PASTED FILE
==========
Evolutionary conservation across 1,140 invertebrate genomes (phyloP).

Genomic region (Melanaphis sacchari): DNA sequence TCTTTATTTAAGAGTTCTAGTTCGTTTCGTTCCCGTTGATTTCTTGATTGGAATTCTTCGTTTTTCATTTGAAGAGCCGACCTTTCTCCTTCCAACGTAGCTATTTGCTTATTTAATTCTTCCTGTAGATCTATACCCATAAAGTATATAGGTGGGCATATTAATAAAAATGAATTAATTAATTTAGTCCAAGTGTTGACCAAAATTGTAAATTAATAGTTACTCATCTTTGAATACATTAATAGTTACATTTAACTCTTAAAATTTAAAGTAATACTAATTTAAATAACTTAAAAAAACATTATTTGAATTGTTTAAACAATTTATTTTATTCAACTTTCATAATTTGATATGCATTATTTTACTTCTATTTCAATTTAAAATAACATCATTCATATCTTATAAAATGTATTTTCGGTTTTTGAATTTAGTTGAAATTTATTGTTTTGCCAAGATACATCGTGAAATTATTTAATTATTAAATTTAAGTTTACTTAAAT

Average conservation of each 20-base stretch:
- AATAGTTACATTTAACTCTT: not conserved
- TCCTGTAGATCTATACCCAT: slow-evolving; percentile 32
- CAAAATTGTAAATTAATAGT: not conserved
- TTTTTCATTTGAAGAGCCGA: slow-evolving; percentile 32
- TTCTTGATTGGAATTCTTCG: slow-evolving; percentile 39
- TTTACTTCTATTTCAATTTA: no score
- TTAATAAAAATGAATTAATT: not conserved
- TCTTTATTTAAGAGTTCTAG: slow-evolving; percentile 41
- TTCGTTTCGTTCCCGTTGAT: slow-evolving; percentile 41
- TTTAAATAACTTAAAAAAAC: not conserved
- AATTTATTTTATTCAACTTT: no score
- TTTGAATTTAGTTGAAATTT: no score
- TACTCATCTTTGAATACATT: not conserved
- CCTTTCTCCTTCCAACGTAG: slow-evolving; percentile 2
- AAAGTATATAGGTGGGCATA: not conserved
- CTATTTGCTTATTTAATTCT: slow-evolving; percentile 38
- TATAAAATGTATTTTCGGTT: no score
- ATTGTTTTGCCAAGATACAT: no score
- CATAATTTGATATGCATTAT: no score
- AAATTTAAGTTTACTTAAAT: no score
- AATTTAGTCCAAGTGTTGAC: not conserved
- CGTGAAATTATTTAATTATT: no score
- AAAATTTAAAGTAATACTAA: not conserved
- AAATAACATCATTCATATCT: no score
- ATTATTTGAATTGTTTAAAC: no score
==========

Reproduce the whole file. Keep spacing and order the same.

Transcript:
Evolutionary conservation across 1,140 invertebrate genomes (phyloP).

Genomic region (Melanaphis sacchari): DNA sequence TCTTTATTTAAGAGTTCTAGTTCGTTTCGTTCCCGTTGATTTCTTGATTGGAATTCTTCGTTTTTCATTTGAAGAGCCGACCTTTCTCCTTCCAACGTAGCTATTTGCTTATTTAATTCTTCCTGTAGATCTATACCCATAAAGTATATAGGTGGGCATATTAATAAAAATGAATTAATTAATTTAGTCCAAGTGTTGACCAAAATTGTAAATTAATAGTTACTCATCTTTGAATACATTAATAGTTACATTTAACTCTTAAAATTTAAAGTAATACTAATTTAAATAACTTAAAAAAACATTATTTGAATTGTTTAAACAATTTATTTTATTCAACTTTCATAATTTGATATGCATTATTTTACTTCTATTTCAATTTAAAATAACATCATTCATATCTTATAAAATGTATTTTCGGTTTTTGAATTTAGTTGAAATTTATTGTTTTGCCAAGATACATCGTGAAATTATTTAATTATTAAATTTAAGTTTACTTAAAT

Average conservation of each 20-base stretch:
- AATAGTTACATTTAACTCTT: not conserved
- TCCTGTAGATCTATACCCAT: slow-evolving; percentile 32
- CAAAATTGTAAATTAATAGT: not conserved
- TTTTTCATTTGAAGAGCCGA: slow-evolving; percentile 32
- TTCTTGATTGGAATTCTTCG: slow-evolving; percentile 39
- TTTACTTCTATTTCAATTTA: no score
- TTAATAAAAATGAATTAATT: not conserved
- TCTTTATTTAAGAGTTCTAG: slow-evolving; percentile 41
- TTCGTTTCGTTCCCGTTGAT: slow-evolving; percentile 41
- TTTAAATAACTTAAAAAAAC: not conserved
- AATTTATTTTATTCAACTTT: no score
- TTTGAATTTAGTTGAAATTT: no score
- TACTCATCTTTGAATACATT: not conserved
- CCTTTCTCCTTCCAACGTAG: slow-evolving; percentile 2
- AAAGTATATAGGTGGGCATA: not conserved
- CTATTTGCTTATTTAATTCT: slow-evolving; percentile 38
- TATAAAATGTATTTTCGGTT: no score
- ATTGTTTTGCCAAGATACAT: no score
- CATAATTTGATATGCATTAT: no score
- AAATTTAAGTTTACTTAAAT: no score
- AATTTAGTCCAAGTGTTGAC: not conserved
- CGTGAAATTATTTAATTATT: no score
- AAAATTTAAAGTAATACTAA: not conserved
- AAATAACATCATTCATATCT: no score
- ATTATTTGAATTGTTTAAAC: no score